It’s hard to miss Perry Farrell‘s blinding white teeth as the 56-year-old Jane’s Addiction singer, Lollapalooza founder, and pioneering ’90s Alternative Nation personality leans all the way in when he speaks. Those pristine chompers can’t possibly be real; they don’t go with the rest of his worn-in face, which is slightly sunken and matches his narrow, lanky figure.
Sitting kneecap-to-kneecap with me under a tree at Lollapalooza 2015, Farrell barely blinks his intense green eyes, which, despite witnessing 30 years’ worth of music industry indulgence, have an air of total zen.
Farrell, who also spent part of that time involved in neo-psych project Porno for Pyros, along with alt-electronic outfit Satellite Party, sat down with SPIN in Chicago’s Grant Park to impart a few words of wisdom including (but certainly not limited to) how to book a killer music festival, why you shouldn’t trust major labels, and how to just sit back and relax, man.
The Way to Put on a Good Party Is By Having Great Music.
That’s what I started thinking about [when booking Lollapalooza]: music that I loved. If you have bad music, then you have a bad festival. “Bad” is if music is speaking of nothing interesting. The party must grow like an ecosystem. People who love music are great, too; they’re smart, they’re intelligentsia. [You need] great music, great people, and a great location. But the root of it is good music.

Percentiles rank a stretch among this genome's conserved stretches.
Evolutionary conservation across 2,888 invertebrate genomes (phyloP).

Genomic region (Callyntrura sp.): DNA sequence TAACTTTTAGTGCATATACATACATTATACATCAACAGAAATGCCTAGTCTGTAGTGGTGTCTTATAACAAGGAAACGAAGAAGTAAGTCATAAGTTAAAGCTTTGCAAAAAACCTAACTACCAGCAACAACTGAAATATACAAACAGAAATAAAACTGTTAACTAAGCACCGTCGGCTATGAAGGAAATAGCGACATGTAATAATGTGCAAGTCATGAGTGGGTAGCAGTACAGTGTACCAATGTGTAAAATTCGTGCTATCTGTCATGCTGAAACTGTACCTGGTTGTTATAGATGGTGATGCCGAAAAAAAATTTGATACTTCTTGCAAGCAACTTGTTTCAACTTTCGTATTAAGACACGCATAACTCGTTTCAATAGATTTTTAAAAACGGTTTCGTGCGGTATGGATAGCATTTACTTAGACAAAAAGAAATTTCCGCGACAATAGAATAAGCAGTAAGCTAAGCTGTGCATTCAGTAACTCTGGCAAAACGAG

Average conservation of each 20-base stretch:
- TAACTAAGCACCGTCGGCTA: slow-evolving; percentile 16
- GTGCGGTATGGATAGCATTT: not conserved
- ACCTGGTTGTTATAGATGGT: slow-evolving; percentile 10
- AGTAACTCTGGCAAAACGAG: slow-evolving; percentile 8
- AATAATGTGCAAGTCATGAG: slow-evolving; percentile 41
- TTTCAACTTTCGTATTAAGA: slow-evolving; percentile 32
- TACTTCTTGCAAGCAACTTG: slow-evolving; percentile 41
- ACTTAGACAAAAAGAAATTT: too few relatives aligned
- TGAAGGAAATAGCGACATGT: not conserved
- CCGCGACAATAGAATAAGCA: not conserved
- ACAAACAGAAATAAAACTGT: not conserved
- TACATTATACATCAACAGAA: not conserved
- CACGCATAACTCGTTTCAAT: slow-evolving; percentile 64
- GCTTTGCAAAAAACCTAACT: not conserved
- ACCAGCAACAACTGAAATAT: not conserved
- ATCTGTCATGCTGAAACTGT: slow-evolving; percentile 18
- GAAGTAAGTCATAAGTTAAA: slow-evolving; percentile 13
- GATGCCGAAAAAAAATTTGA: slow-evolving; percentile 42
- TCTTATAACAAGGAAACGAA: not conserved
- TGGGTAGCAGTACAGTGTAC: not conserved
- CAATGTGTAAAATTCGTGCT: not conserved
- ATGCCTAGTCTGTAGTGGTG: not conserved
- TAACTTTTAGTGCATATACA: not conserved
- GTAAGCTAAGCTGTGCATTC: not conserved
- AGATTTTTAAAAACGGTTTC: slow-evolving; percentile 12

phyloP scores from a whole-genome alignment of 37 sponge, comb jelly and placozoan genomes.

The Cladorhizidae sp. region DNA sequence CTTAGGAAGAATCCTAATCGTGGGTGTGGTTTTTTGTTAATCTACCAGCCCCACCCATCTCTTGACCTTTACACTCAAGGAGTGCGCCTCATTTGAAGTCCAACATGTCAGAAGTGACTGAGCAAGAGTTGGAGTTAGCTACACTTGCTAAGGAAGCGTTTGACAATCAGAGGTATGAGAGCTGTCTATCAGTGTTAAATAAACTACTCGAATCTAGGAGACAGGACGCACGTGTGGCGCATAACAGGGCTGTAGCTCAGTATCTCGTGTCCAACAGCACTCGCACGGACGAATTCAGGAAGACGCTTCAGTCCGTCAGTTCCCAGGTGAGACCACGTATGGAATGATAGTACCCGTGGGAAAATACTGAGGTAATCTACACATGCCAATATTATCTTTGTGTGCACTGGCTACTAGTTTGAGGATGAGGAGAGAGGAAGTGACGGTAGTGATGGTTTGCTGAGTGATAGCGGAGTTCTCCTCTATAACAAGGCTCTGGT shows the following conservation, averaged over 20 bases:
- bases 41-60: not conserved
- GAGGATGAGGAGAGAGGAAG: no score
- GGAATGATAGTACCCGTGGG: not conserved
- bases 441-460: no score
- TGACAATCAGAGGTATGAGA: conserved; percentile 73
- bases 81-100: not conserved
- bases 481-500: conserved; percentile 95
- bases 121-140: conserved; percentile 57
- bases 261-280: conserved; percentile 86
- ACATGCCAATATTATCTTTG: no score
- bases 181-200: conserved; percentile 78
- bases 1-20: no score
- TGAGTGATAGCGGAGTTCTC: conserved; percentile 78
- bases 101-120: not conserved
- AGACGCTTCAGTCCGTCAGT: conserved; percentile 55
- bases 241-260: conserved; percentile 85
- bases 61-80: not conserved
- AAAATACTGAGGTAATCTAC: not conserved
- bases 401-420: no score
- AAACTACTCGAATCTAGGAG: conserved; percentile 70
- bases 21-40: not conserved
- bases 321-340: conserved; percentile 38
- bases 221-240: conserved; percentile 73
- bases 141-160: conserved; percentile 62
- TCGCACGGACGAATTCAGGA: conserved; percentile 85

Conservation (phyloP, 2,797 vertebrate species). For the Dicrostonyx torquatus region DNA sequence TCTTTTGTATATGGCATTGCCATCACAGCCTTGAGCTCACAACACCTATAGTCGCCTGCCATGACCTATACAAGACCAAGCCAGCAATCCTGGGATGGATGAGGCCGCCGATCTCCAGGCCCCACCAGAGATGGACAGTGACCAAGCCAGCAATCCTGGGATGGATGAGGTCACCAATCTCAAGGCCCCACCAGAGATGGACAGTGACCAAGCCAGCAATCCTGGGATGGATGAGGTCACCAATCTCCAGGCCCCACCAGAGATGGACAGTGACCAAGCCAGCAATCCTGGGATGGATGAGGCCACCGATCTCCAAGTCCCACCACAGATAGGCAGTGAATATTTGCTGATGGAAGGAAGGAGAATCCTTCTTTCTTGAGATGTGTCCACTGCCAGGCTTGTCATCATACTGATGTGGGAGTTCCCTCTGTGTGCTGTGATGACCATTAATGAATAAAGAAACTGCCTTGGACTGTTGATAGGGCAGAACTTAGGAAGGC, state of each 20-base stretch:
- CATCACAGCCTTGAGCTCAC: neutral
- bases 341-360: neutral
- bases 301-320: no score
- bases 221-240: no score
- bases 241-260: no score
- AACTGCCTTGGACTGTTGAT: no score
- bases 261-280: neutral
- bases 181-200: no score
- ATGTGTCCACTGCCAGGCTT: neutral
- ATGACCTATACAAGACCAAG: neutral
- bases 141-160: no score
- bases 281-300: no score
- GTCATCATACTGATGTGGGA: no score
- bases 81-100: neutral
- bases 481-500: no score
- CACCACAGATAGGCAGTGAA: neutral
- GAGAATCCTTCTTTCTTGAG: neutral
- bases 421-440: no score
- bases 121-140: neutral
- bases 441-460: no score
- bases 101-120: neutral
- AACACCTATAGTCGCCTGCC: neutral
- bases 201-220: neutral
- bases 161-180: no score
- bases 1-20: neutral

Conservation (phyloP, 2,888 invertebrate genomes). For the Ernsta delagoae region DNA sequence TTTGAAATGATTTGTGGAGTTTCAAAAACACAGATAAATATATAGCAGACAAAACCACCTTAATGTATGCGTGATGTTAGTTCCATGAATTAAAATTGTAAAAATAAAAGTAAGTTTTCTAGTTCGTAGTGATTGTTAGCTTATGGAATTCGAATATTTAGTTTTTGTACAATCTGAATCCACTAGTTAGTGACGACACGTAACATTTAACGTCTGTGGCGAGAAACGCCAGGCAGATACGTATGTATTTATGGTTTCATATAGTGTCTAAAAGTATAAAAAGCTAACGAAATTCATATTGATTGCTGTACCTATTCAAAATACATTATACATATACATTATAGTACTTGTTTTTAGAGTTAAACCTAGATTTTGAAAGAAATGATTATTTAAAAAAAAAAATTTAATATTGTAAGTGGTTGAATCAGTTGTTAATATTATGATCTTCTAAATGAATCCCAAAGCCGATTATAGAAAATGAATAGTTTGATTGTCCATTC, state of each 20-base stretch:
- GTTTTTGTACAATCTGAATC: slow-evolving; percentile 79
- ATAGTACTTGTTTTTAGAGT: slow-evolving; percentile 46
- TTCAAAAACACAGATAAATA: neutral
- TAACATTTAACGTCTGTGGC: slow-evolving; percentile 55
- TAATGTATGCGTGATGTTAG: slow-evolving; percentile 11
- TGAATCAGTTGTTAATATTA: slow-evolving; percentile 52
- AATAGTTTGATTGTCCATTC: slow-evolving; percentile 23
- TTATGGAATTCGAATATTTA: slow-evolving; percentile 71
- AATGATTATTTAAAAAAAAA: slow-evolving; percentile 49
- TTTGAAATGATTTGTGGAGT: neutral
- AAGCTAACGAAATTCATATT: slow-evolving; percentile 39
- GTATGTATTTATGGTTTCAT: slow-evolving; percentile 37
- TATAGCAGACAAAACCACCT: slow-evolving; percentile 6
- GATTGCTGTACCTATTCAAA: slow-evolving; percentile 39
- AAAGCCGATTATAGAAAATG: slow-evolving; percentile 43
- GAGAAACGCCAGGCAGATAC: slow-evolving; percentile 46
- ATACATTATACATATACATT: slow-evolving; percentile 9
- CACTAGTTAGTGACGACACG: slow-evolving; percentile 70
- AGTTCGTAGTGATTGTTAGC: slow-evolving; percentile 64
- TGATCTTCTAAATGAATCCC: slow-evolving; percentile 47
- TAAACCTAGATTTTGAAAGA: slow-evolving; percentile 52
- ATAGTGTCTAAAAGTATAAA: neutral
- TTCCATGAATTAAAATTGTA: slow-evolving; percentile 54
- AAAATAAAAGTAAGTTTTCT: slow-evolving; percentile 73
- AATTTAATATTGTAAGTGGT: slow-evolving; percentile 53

Shooting Hoops With Perry Farrell
Lollapalooza Is a Way to Mentor New Artists.
I give them their first big stage. Now, this woman here [motions to stage where SZA is performing] goes on at 1 p.m. When I went on at 1 p.m. [as a young artist], I played at a hot dog stand, and there were maybe five people. I’m not kidding. She’s got probably 10,000 people in front of her. I have 150 acts here. I do this around the world, and I give them stages.
Always Remember to Relax.
Enjoy yourself. When I sing and perform, relaxing is half of what I’m doing. I go out there, and I know I’m about to deliver a note that’s going to blow their f—king mind. And what do you think I do? I say to myself, “Relax, make it easy.” I’m smiling. I sit there and light a joint. That’s how easy it is.
If You’re a Young Musician, Put Yourself Out There.
Play music. Go play clubs, go play parties, play a hot dog stand. If sounds like it would be fun and it will bring you around more people, then that’s a good place for you. If you want to make a career out of [music], then you have to be very crafty but stay honest and decent.
You Don’t Have to Step on Anybody’s Head.
Don’t be in such a hurry. If you slow down and you’re good company, then you’re fine. Life is great. You don’t have to rush. You don’t have to step on anybody’s head. Don’t worry about your position in life if you look around and see you’re in good company.
Stretch and Smoke Joints.
I do yoga. I’m not so dogmatic or regimented that I can tell you the postures; I just stretch. I know what works for me. I know how to get my neck lose. I also smoke joints. That loosens my mind. Like right now: I’ve been talking to you and half the time relaxing.
Find a Good Manager.
They can take you to an agent. They should be able to get you the technology necessary for distribution. They might be able to get you a label. You’re going to need to depend on their opinion. Always look at your surroundings and see where you are. If you’re in a good surrounding, then you’re in a good place.
The People You Surround Yourself With Should Have Respect for What You Do.
Major labels don’t respect the group. They don’t look at them on the level of art and say, “I respect you so much, I want to do this for you, I’m good at it.” They look at you as if you’re a slave, working for them. They’re your master, and if you don’t do a good job, and if you don’t bring in money right away, they throw you away. You can’t trust a major label. It’s tough out there.